4,691 feet above sea-level, with ruined fortifications and ancient caves tracing back to the Microlithic age, Harishchandragad fort is a perfect trekking destination in the Sahyadris. There are several different paths up to the fort. There two routes to reach the base from Mumbai are, one from the north via Bhandardara to Paachnai and the second via Malshej Ghat to Belpada.
We took the route from the north via Bhandardara, for we rode there on our Royal Enfield Bullets and the route is one of the best riding routes we know.
We rode on Mumbai Nashik highway and turned right towards Bhandardara on the Shirdi road. We could see the sun rising slowly from behind the mountains as we rode
We stopped at Paachmai to have some tea and breakfast before we started trekking up to Harishchandragad
The trekking route starts just after this small bridge across the stream on the left
We could already see one waterfall trickling down from the hills in the distance
As we climbed up, we were rewarded by these spectacular views of the valley below, with colorful wild flowers blooming everywhere
The trekking path is cut into an almost vertical rock face, and this waterfall becomes misty droplets as it falls from the enormous height
As you look back, the cliff and waterfall make a pretty picture!
As we climbed higher, the ground started changing colors into a carpet of yellow with these wild flowers blooming everywhere
I was lucky to capture this butterfly flicking around and enjoying a feast of honey from the flowers everywhere
Interspersed between the yellow flowers were bright blue and some white flowers… what a pretty place!
As we reached the fort, we saw the top of the Harishchandreshwar Temple nestled in the green and yellow of the surrounding flowers
Next to the temple is the Saptatirtha Pushkarni lake. On its bank are temple-like constructions in which there are idols of Lord Vishnu. Recently these idols have been shifted in the caves near the temple of Harishchandreshwar
Harishchandreshwar temple was presumably built in the 14th century. It is said that the great sage Changdev used to meditate here
The temple has no hall or mandap but consists only of a shrine with a very tall spire in the northern Hindu style of architecture as at Buddha Gaya near Banaras
The linga within is worshipped from any one of four doors with porches
On the left of the main temple is a small shrine with a beautiful idol of Ganapati, smeared with sindhur
After seeing the sculptured temple, we climbed the hill behind to go to Kokan kada – to try and catch the famous views of the valley. From this hill, the temple and the lake are clearly visible
Unfortunately when we reached Kokan kada, the clouds had already covered the valley and we had to peer through the occasional gaps. But the place is truly awe inspiring nevertheless.
The clouds swirling about makes it a totally surreal place, especially if you watch them from the edge of the cliff beyond the railings – please do not try this with kids!
The clouds slowly rising along the edge of the cliff hugging the mountain side was a remarkable sight
A panoramic view of Kokan kada – with the clouds moving so fast, there is some loss of continuity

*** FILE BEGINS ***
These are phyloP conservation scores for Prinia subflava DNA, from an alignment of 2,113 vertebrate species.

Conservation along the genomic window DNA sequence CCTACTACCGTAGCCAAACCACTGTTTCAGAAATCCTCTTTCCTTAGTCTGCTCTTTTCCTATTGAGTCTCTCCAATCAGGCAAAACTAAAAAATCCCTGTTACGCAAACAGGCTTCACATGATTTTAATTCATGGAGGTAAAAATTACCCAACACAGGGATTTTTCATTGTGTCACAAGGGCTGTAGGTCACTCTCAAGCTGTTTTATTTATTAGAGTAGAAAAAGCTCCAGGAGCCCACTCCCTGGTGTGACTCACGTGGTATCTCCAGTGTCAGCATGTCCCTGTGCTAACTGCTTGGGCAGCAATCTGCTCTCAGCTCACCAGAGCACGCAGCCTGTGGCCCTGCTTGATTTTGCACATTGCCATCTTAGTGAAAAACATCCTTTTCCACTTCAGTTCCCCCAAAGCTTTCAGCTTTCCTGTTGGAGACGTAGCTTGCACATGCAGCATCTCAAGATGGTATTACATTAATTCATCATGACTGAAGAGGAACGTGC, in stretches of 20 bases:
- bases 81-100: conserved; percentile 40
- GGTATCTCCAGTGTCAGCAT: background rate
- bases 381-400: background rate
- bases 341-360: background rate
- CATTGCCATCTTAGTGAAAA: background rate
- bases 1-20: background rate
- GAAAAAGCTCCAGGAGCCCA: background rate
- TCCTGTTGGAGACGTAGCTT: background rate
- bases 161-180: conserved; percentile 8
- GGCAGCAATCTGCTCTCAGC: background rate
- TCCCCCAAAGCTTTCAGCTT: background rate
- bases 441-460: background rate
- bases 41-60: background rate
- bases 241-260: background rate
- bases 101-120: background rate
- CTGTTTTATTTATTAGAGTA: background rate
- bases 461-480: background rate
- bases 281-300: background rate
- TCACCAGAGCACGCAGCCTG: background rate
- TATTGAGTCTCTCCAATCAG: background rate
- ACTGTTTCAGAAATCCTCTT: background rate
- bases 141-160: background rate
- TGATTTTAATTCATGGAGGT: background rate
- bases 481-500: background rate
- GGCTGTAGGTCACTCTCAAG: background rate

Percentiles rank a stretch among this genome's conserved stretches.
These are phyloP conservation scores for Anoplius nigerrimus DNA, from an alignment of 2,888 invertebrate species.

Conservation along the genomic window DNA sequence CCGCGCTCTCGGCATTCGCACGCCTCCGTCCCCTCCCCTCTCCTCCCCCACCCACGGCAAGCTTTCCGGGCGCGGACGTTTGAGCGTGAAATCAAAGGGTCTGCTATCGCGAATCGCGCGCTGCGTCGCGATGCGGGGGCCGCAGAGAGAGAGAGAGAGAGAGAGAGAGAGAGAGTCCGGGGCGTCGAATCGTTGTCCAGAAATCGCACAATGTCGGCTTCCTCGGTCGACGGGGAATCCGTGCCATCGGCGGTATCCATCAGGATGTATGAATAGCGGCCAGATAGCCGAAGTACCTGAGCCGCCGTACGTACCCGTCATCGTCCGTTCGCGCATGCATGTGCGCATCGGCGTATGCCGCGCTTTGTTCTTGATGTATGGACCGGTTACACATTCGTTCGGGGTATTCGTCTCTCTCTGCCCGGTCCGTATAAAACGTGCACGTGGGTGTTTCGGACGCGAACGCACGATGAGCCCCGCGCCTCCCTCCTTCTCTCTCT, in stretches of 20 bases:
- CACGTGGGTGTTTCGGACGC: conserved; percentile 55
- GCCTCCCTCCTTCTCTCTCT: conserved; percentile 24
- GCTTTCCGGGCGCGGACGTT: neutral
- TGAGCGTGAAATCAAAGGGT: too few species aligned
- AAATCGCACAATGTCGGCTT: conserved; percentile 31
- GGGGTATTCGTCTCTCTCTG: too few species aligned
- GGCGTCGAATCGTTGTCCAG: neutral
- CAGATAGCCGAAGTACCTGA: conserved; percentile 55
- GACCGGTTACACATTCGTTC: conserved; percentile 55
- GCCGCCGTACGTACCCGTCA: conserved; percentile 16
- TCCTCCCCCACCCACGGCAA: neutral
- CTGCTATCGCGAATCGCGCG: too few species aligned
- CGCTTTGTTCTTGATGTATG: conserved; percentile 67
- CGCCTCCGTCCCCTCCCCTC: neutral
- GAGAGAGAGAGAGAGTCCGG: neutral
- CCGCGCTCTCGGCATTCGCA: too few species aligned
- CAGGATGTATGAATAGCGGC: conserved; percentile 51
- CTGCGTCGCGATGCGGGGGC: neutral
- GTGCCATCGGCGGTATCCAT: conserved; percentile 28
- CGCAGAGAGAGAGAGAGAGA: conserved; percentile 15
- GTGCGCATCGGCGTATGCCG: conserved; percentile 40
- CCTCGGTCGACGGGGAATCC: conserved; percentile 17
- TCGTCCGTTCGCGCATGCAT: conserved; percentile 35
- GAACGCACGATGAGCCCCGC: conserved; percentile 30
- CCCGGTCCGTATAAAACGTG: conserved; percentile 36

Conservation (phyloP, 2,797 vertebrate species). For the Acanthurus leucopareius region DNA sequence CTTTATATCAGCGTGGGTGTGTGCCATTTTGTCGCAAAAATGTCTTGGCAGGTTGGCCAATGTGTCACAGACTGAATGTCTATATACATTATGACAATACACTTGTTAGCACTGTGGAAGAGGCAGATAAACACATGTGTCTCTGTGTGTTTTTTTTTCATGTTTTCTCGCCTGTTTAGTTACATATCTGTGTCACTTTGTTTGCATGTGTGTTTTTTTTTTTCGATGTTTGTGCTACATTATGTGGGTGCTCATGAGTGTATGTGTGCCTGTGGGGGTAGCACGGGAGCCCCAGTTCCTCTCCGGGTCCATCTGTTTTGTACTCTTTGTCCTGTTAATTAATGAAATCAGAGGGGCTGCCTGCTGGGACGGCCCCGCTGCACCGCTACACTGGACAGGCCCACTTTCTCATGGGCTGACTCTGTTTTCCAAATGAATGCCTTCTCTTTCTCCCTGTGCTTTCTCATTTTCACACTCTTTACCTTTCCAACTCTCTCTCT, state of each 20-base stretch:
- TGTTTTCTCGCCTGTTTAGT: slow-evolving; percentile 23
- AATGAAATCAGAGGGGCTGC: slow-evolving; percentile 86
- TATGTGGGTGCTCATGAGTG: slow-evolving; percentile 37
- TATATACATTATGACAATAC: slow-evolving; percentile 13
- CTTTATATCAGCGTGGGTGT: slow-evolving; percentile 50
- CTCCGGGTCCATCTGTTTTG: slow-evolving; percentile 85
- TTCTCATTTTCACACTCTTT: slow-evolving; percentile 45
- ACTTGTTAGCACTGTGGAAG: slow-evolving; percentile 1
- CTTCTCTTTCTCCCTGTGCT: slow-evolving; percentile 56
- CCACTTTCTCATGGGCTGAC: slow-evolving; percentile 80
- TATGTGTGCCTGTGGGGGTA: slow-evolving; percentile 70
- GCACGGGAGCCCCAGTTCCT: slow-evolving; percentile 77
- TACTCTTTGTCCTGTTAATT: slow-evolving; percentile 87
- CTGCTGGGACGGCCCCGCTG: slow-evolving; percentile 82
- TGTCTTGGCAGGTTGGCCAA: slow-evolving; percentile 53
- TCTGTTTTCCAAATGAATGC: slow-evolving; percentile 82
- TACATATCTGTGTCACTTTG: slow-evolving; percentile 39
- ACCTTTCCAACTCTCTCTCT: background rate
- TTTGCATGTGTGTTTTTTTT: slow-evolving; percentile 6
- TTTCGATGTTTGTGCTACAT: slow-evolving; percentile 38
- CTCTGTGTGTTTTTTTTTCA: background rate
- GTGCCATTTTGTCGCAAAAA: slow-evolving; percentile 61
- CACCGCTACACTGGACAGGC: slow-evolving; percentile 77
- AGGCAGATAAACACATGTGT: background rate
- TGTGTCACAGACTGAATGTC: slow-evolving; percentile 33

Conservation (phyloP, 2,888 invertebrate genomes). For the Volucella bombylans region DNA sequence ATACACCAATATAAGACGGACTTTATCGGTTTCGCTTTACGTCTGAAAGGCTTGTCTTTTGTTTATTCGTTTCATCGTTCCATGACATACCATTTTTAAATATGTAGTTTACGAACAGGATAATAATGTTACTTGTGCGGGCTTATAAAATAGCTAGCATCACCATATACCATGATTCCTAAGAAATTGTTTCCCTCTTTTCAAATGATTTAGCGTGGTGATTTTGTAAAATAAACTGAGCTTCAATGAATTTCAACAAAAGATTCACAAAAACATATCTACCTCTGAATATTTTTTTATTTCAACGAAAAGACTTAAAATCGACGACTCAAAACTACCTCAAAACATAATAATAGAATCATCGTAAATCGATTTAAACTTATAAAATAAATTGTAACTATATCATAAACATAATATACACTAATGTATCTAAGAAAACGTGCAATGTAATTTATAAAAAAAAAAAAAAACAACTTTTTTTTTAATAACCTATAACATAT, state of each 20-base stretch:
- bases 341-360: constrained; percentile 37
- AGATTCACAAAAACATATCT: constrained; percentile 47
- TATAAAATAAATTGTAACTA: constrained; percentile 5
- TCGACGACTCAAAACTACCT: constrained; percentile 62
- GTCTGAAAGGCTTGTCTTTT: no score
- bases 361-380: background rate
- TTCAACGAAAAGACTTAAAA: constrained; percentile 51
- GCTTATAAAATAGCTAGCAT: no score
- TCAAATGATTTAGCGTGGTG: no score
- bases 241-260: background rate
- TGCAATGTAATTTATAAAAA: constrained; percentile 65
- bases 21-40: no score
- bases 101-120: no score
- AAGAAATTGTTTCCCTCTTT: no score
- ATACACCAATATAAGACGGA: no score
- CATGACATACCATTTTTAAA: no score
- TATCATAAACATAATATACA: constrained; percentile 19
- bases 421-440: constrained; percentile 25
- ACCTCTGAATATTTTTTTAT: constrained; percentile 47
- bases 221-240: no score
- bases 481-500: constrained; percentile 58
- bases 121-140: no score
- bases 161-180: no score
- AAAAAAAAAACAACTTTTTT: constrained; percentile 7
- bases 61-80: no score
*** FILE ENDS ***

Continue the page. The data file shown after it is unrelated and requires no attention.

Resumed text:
As we made our way back to the caves, we noticed this small water snake hiding in one of the ponds
As we reached the caves, it started raining, and we took shelter inside the caves and watched the rain falling outside
Luckily one of the local villagers had setup a makeshift kitchen in one of the caves, and he was making hot bhakris… completely irresistible!
A simple meal but in this place, next to a hot fire, rain pouring outside… could not ask for anything better!
Soon the clouds descended on the entire fort, and everything was hidden in the fog and mist
Once the rain subsided, we ventured out to see the Kedareshwar cave that lies a short distance below the Harishchandreshwar temple
Inside the cave there is a big Shivlinga that is totally submerged in water. Surrounding the lingo are 4 pillars (similar to the pillars in Elephanta Caves) of which only one remains standing. It is said that the pillars were built to depict the four ‘Yugas’ of Life – ‘Satya Yuga’, ‘Tretha Yuga’, ‘Dwapara Yuga’ and ‘Kali Yuga’. When a Yuga comes to the end of its time, one of the pillars apparently breaks down. Three of the pillars have already broken down. The current ‘Kali Yuga’ will come to an end the day the fourth pillar breaks!
Just outside the Harishchandreshwar temple is another small shrine guarded by this typical lion carving
The rain had wet all the rocks and the flower patches between the rocks looked even more beautiful!
We started making our way downhill, completely enthralled by the place, and promising ourselves to return soon, hopefully to get a clear view from Kokan kada
We stopped a while to take a nice wash in the stream. Just a short distance ahead, the stream falls sharply down a rock face to form a waterfall
After one last look at the first waterfall we had seen on the way up, we reached back in Paachmai, and got back our bikes for the ride back
This father and son must be quite amused at our funny appearance with helmets and jackets. Notice the basket hanging outside the door – it is used to catch crabs in the ponds
This turned out to be a real great expedition – the ride through the hills and the spectacular views on the trek made sure that this was not the last time we came here.
Enjoy a video compilation of the ride and trek: